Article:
Senator Andrew Gounardes said:
“Starting before the pandemic but certainly exacerbated by it, tween and teens are growing more and more reliant on their digital devices. As screen time grows, so do the risks that an unchecked digital landscape provides. The Child Data Privacy and Protection Act will force internet companies to create safer digital spaces for children that do not recklessly mine and sell their data while exposing them to potentially traumatizing content and individuals. This bill will not only keep our kids safe, but also hold reckless actors accountable for the harm they supply.”
American teenagers spend 7 hours and 22 minutes on average per day browsing social media. 53% of children will own a smartphone by the time they’re 11 years of age.*
According to the 2021 U.S. Surgeon General Advisory on Protecting Youth Mental Health, digital public spaces are frequently designed to maximize user engagement as opposed to safeguarding user health, leading to negative impacts of digital technologies and social media on the mental health and well-being of adolescents.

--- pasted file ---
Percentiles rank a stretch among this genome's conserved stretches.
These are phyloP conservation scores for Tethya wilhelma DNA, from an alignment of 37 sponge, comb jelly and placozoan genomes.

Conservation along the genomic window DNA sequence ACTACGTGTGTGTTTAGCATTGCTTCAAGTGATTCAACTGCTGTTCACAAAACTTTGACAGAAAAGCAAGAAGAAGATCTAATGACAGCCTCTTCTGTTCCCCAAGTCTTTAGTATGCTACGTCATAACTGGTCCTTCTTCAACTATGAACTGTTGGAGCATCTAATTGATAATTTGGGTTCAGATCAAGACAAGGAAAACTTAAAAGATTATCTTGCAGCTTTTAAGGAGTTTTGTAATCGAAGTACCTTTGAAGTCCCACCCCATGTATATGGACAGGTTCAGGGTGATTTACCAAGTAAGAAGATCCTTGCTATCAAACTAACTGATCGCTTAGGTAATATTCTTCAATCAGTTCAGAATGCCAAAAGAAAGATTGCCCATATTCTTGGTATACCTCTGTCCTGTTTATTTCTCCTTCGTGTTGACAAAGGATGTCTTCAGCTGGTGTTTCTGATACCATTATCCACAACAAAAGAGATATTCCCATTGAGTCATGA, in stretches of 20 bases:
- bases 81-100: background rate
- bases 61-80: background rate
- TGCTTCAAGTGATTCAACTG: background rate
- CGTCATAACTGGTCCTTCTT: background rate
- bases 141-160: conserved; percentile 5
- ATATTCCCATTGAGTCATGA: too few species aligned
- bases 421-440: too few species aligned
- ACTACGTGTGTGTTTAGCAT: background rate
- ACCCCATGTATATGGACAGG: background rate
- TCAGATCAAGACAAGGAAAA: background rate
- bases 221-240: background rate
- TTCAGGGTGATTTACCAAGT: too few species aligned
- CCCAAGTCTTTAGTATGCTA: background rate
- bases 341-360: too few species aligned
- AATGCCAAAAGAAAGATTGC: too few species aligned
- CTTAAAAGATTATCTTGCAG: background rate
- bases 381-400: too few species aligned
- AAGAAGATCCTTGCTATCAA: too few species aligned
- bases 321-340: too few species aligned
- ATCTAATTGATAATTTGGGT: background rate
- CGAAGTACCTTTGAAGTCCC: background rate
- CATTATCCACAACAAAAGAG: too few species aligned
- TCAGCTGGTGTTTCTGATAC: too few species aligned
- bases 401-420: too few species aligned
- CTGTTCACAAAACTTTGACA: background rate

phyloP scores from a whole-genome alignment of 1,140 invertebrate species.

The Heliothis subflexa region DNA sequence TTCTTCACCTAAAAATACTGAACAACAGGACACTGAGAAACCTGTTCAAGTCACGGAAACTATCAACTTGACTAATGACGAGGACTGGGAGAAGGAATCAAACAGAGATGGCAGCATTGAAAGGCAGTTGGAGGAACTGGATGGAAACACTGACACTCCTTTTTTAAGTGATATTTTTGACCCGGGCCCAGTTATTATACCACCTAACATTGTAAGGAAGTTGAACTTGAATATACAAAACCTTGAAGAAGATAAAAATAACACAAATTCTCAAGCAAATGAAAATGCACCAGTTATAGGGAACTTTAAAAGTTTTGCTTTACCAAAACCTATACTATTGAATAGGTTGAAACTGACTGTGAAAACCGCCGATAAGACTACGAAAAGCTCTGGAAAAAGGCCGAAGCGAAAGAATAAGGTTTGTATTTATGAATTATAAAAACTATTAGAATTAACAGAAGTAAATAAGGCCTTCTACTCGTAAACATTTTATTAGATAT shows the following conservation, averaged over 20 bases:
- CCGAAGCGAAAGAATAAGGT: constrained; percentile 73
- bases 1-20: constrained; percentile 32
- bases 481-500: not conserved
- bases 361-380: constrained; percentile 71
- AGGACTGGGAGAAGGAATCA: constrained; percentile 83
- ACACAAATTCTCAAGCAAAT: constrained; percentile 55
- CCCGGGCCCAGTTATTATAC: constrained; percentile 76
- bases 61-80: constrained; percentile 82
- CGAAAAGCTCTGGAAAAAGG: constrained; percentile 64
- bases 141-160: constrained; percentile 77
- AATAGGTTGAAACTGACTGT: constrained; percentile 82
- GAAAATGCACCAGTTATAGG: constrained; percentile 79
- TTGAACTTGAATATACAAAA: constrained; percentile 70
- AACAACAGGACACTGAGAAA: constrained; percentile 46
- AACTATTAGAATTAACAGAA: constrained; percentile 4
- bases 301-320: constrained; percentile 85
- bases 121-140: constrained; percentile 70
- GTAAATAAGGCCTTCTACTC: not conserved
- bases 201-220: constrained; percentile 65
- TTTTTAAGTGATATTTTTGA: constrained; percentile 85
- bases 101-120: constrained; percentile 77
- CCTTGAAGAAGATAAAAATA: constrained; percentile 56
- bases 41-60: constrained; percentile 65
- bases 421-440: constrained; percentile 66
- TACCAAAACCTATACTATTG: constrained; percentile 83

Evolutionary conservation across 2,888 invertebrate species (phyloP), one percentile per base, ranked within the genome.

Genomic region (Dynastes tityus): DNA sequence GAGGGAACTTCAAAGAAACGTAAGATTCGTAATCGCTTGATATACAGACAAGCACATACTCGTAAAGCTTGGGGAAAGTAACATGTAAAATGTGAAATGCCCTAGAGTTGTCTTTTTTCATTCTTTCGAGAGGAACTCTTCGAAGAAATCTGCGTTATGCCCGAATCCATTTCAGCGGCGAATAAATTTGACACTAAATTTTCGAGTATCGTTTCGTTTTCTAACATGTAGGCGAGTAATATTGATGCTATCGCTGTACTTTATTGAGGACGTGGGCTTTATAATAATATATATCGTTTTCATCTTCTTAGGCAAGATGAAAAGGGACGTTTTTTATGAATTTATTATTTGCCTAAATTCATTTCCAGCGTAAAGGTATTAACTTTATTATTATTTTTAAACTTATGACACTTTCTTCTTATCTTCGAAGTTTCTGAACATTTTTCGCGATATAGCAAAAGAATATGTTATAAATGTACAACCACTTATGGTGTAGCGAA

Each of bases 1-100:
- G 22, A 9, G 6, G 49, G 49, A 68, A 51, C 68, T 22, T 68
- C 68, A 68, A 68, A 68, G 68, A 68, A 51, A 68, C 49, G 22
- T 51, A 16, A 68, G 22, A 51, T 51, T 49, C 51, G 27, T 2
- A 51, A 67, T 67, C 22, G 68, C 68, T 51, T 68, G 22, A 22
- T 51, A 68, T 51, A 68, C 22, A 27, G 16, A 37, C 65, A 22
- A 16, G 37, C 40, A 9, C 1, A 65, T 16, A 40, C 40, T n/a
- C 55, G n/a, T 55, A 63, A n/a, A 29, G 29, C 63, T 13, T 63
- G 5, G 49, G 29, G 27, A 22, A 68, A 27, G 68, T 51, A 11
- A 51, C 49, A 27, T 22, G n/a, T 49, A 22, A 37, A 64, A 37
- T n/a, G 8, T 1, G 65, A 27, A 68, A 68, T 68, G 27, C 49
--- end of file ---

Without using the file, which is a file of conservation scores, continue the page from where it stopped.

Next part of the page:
Young children run a higher risk of coming into contact with strangers online, inadvertently sharing personal information online, inadvertently making in-app purchases or signing contracts, terms, or conditions online, becoming subject to, witnessing, or participating in potentially harmful conduct online, or purchasing drugs and other dangerous products advertised online or sold through online platforms.
Participate in the conversation on social media: #kidsovertech
www.cagoldberglaw.com – C.A. Goldberg, PLLC victims’ rights law firm
Media contact: Caroline@cagoldberglaw.com
*Common Sense Census.